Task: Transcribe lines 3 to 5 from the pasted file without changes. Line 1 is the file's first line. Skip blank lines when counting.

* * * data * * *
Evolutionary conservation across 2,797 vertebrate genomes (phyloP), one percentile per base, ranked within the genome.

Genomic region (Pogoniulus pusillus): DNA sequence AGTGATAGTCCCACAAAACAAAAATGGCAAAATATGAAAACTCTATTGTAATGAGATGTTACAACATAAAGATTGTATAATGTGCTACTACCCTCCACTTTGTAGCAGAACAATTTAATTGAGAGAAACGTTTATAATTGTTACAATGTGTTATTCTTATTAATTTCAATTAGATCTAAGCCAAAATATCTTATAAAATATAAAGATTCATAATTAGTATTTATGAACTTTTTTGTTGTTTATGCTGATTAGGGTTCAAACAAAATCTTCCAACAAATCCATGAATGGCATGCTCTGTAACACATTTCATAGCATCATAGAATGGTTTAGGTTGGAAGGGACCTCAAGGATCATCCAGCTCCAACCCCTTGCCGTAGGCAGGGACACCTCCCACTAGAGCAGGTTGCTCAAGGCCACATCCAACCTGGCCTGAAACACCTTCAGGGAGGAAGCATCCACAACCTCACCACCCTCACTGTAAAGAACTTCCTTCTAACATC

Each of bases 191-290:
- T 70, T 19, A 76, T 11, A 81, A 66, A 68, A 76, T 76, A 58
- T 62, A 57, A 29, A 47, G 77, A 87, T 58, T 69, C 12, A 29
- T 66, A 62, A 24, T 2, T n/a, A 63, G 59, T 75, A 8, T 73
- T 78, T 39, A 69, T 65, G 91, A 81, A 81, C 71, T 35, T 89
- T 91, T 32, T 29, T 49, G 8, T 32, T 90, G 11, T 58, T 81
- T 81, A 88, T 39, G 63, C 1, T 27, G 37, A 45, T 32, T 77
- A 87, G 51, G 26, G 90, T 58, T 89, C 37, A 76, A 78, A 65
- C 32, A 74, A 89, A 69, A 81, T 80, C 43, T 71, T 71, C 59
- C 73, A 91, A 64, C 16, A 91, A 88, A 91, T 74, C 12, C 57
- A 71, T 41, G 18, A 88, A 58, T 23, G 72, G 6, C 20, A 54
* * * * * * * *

Each of bases 191-290:
- T 70, T 19, A 76, T 11, A 81, A 66, A 68, A 76, T 76, A 58
- T 62, A 57, A 29, A 47, G 77, A 87, T 58, T 69, C 12, A 29